Weight Gain and Inflammation- Can You Get Off the Rollercoaster?

Weight loss can be a frustrating topic- extreme diets and low calorie torture can’t be maintained and it isn’t just because you don’t have self-restraint. A weight loss program won’t be successful if the focus is just about calorie reduction and exercise because so many other factors come into play. One of the most important is the relationship between obesity and chronic inflammation. How does inflammation contribute to obesity, and how does that knowledge contribute to a better weight loss plan?

There are likely two factors contributing to the obesity/ inflammation cycle. Fat cells are known to generate inflammatory chemical messengers (called cytokines), and those chemicals eventually trigger a reaction for cells to stop listening to two useful messengers: insulin and leptin. When cells become resistant to insulin and leptin, watch out, because the weight will start piling on!

The role of insulin is to shuttle glucose to tissue cells to store for use as energy. When cells’ insulin receptors are resistant to insulin, they ignore the delivery, and the glucose remains in the blood longer. Blood glucose needs to stay within a narrow range, so eventually it needs to go somewhere. Ultimately it gets converted into fatty acids and stored as fat instead of being used as energy. So insulin resistance will always cause weight gain because the body can’t utilize glucose properly.

Another thing that inflammation does is cause leptin resistance. Leptin is the chemical that tells the brain that we had enough to eat and we are full. People with fully functioning leptin recpetors have fairly natural weight control, so they just stop eating when full. In the case of leptin resistance, it works just like insulin resistance. The leptin goes to deliver its message to stop eating, but cells ignore it, so you just keep eating.

Insulin resistance will always cause weight gain because the body can’t utilize glucose properly and so it converts it to fatty acids that get stored in fat cells. In the case of leptin, if cells are resistant to it, they will fail to hear the message that the body is satiated, so the person remains hungry and continues to consume excess calories.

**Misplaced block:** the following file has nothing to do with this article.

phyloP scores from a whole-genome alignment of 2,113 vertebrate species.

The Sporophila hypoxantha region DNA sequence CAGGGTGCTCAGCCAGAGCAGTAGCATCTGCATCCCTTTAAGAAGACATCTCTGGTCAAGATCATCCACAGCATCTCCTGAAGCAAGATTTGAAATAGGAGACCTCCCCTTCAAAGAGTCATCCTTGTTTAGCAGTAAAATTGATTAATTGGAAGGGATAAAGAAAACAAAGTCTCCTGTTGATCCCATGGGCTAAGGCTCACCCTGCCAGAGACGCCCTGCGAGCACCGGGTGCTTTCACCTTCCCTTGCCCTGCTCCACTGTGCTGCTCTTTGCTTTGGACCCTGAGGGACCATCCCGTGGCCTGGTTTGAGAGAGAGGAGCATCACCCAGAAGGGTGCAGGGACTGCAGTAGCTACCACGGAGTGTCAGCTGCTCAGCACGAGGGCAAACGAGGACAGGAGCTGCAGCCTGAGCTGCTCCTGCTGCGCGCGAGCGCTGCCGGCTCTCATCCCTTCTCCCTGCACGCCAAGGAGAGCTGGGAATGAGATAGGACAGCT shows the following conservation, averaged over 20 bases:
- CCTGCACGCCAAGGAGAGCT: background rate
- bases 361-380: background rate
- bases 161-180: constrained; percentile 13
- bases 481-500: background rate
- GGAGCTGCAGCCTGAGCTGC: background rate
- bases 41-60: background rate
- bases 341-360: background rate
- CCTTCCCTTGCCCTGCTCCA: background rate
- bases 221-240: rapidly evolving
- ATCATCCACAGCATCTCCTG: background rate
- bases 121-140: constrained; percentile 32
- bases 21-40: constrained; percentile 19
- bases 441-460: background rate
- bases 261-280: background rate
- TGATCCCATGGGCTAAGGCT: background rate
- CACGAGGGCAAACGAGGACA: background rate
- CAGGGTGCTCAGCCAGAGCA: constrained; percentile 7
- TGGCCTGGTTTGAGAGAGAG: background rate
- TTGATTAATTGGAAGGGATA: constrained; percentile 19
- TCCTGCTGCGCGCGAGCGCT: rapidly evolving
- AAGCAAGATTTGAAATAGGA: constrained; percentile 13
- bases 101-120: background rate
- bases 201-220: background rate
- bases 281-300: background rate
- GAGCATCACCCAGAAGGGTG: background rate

Science has sufficiently proven that fat cells do cause inflammation, but it appears there is also a possibility that inflammation itself triggers weight gain, because inflammation has been shown to effect a specific part of the brain (the hypothalamus), causing it to become insulin and leptin resistant. In either case, inflammation, whether generated from fat cells, junk food, stress, poor sleep, candida, or toxin overload, causes insulin and leptin resistance.

Whether fat causes inflammation or inflammation causes fat, the key factor that needs to be addressed in a weight loss program is to decrease inflammation in order to increase cells sensitivity to insulin and leptin. This requires eliminating foods that are inflammatory, such as sugar and saturated fats, and foods to which a person is allergic. The focus must be on a whole foods diet chock full of fruits, vegetables and whole grains, which are all naturally anti-inflammatory.

Focusing on “low-fat” and “diet” processed foods may lower the calorie count, but these foods are typically pro-inflammatory, which explains why they don’t aid weight loss. They also aren’t satiating, and some of the chemicals in these foods actually trigger hunger signals.

In addition to switching to a whole foods based diet, anti-inflammatory supplements should be added. Omega-3 fatty acids from fish and krill oil should be at the top of the list, as well as magnesium, curcumin and ginger.

In the long term, eating a whole foods-based diet and taking anti-inflammatory supplements is a sustainable and healthy way to maintain optimal weight, and helps to resolve related health issues without medication.

Reference: Endocrinology, April 2011, 152(4).


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